"The Sheriffs of York by the custome of the cytty, do use to ride betwixt Michalemas and Mydwynter, that is Youle, and for to make a proclamation throughout the citty, in formne following: 'O yes We command of our liege lords behalf the King of England (that God save and keepe), that the peace of the King be well keeped and maynteyned within the citty amid suburbs, by night and by day, &c. Also, that no common woman walke in the streets without a gray hood on her head, and a white wand in her hand, &c. Also the Sheriffes of the citty on St. Thomas Day the Apostle, before Youle, att tenne of the bell, shall come to All-hallow kirke on the pavement, and ther they shall heare a masse of St. Thomas in the high wheare (quire), and offer at the masse; and when the masse is done, they shall make a proclamation att the pillory of the Youle-Girth (in the forme that followes) by ther serjant: We commaund that the peace of our Lord the King be well keeped and mayntayned by night and by day, &c. (prout solebat in proclamatione prædicta vice-comitum in eorum equitatione.) Also that no manner of man make no congregations nor assemblyes (prout continetur in equitatione vice-comitum). Also that all manner of whores and thieves, dice players, carders, and all other unthrifty folke, be welcome to the towne, whether they come late or early, att the reverence of the high feast of Youle, till the twelve clays be passed.’ The proclamation made in forme aforesaid, the fower serjeants shall goe or ride (whether they will); and one of them shall have a horne of brasse, of the toll-bouth; and the other three serjeants shall every one of them have a horne, and so go forth to the fewer barres of the citty, and blow the Youle-Girth. And the Sheriffes for that day use to go together, they and their wives, and ther officers, att the reverence of the high feast of Yole, on ther proper costs," &c. Itinerary, ed. 1770, iv., 182.

Blount tells us, that in Yorkshire and our other northern parts they had an old custom: After sermon or service on Christmas Day, the people would, even in the churches, cry Ule, Ule, as a token of rejoicing: and the common sort ran about the streets, singing

Ule, Ule, Ule, Ule,
Three puddings in a pule,
Crack nuts, and cry Ule.

Grose, in his "Provincial Glossary," tells us, that in "Farm-houses in the North, the servants lay by a large knotty block for their Christmas fire, and during the time it lasts they are entitled by custom to ale at their meals. In Gloucestershire, in the Cotswolds, they formerly had at Whitsuntide a festival called indifferently an Ale and a Yule; but it is to be suspected that the former name is the correct one. Comp. Whitsuntide suprfl.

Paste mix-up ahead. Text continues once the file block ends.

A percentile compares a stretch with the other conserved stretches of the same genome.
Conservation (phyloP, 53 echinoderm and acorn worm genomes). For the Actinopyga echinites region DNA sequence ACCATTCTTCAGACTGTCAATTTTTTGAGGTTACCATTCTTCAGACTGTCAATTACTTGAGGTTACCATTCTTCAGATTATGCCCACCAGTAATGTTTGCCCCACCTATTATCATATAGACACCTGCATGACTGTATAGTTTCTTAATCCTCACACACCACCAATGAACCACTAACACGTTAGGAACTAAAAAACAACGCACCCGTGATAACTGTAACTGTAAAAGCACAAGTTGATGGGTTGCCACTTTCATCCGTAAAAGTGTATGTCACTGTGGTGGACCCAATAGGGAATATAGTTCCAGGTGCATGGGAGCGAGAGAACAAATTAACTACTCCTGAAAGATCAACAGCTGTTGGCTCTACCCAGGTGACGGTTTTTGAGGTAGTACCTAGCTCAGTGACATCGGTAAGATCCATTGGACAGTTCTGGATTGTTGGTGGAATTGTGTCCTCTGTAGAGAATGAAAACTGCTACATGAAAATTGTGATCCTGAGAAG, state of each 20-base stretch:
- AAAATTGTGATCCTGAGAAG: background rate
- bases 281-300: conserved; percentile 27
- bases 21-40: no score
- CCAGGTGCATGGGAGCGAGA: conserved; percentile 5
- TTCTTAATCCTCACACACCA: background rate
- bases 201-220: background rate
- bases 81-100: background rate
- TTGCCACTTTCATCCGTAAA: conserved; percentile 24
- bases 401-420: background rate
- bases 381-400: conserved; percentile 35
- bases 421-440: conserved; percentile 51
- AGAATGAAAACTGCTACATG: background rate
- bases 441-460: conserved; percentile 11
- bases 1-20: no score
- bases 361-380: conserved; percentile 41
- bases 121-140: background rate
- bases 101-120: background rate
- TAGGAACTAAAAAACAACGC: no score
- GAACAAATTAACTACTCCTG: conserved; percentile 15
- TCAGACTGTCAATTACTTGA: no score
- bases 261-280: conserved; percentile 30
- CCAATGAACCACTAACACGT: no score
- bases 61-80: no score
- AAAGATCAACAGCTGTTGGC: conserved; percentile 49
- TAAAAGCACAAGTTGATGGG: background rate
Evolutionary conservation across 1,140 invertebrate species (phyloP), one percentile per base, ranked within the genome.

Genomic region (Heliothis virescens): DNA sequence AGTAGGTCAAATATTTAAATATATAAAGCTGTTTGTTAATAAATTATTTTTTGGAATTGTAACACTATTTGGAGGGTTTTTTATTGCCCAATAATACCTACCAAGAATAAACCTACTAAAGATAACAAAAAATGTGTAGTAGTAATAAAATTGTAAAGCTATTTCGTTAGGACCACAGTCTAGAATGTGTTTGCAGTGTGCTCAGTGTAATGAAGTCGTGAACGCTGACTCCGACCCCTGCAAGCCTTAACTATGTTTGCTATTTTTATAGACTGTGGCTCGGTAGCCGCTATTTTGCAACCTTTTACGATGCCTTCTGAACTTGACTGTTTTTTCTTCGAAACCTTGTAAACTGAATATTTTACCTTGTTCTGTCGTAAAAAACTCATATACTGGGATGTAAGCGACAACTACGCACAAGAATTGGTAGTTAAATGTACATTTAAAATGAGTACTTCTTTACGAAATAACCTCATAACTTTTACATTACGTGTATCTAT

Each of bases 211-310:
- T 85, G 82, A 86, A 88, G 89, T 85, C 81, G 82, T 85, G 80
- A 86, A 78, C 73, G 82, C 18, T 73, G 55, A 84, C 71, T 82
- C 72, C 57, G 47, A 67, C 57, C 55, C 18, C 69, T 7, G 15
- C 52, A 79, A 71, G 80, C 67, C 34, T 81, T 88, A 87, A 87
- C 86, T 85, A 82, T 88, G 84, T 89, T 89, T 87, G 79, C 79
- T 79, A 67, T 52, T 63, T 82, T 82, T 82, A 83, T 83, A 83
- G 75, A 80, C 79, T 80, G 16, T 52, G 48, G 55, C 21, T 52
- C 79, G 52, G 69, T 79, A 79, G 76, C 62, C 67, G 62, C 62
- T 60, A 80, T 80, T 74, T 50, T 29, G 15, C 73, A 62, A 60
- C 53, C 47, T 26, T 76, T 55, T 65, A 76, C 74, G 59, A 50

I find the following curious passage in the " Scotch Presbyterian Eloquence Displayed," p. 98: "One preaching against the observation of Christmas, said in a Scotch jingle, ‘Ye will say, sirs, good old Youl day; I tell you, good old Fool day. You will say it is a brave holiday; I tell you it is a brave belly-day.’ " Swift, in his "Tale of a Tub," might have given this as an instance of Jack’s tearing off the lace, and making a plain coat. There is a proverb:

"It is good to cry Ule at other men’s costs."

The Scotish proverb, "A Yule feast may be quit at Pasche" is as much as to say, remarks Mr. Hislop ("Proverbs of Scotland," 1S62, p. 30), " Some undertakings can conveniently be done at any time."

Wormius notices that even in his time the Icelanders dated the beginning of their year from Yule, in consequence of an ancient custom which the laws of their country obliged them to retain. They even reckoned a person’s age by the Yules he had seen.

Yule Gifts or Julklaps. — Were so called from those who received them striking against the doors of the donors. [p. 672]

Editor's Note: I regret that I am unable to provide a translation of any Latin or Middle English passages.